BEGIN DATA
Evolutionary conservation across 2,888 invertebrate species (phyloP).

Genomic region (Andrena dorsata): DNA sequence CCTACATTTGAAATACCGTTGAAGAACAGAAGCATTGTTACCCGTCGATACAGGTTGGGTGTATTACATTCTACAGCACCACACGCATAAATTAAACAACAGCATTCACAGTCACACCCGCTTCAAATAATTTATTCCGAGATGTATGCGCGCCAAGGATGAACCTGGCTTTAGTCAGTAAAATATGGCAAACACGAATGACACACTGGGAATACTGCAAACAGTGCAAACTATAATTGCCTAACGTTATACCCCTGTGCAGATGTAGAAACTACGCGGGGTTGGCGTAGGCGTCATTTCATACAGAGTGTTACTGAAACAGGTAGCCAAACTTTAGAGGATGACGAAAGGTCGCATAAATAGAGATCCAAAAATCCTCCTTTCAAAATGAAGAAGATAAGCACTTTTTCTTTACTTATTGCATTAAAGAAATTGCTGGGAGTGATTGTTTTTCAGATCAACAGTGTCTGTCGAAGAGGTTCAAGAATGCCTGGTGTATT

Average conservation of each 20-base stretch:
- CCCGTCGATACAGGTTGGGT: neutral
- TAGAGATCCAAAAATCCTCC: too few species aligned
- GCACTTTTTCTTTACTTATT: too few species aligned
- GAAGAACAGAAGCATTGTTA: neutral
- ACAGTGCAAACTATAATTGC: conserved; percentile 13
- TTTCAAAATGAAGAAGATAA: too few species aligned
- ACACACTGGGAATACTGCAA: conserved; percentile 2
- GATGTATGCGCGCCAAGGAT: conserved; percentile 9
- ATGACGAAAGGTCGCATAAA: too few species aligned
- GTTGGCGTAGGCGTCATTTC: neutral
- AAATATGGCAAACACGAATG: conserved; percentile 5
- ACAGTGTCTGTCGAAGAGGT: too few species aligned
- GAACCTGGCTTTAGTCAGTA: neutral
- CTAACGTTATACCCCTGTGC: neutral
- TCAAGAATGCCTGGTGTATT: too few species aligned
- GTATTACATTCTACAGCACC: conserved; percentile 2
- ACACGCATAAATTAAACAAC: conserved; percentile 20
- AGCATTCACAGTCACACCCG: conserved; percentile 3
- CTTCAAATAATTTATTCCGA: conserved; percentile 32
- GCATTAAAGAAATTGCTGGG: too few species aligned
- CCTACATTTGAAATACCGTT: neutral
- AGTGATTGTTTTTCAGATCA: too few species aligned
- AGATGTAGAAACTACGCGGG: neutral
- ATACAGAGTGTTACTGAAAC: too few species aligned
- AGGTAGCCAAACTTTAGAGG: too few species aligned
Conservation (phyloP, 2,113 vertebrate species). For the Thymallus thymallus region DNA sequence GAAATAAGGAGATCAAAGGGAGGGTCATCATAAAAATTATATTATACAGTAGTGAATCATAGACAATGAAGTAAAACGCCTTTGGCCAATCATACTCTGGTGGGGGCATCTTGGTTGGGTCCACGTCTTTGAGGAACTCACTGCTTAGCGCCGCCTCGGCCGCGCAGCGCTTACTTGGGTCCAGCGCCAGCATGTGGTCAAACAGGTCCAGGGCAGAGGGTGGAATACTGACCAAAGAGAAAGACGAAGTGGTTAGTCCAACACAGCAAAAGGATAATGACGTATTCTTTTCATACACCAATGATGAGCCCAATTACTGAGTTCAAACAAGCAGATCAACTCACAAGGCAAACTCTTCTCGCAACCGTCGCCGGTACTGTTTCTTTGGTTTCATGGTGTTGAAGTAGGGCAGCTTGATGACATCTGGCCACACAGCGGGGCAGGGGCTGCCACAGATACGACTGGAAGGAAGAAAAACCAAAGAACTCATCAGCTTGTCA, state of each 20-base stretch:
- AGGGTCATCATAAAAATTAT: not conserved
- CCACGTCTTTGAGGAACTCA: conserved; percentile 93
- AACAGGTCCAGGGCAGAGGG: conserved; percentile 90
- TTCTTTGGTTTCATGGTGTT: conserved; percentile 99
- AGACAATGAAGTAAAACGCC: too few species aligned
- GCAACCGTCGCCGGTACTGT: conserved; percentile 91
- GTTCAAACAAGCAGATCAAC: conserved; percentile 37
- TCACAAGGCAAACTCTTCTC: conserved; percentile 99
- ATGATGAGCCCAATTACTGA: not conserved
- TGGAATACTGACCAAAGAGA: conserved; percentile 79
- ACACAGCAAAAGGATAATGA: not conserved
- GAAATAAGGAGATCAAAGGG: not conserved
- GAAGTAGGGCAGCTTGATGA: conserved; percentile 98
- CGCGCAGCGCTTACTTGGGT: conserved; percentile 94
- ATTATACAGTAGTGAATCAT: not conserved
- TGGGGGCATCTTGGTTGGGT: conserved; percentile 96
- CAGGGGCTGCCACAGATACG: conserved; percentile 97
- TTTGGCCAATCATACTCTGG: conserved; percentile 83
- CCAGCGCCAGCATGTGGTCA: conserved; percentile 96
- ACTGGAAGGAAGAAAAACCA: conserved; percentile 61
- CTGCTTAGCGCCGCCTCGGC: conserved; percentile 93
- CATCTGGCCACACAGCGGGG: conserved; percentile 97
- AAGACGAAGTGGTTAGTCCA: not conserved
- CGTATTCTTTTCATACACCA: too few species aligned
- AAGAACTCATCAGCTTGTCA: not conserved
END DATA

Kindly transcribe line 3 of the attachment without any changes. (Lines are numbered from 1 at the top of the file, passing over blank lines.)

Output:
Average conservation of each 20-base stretch: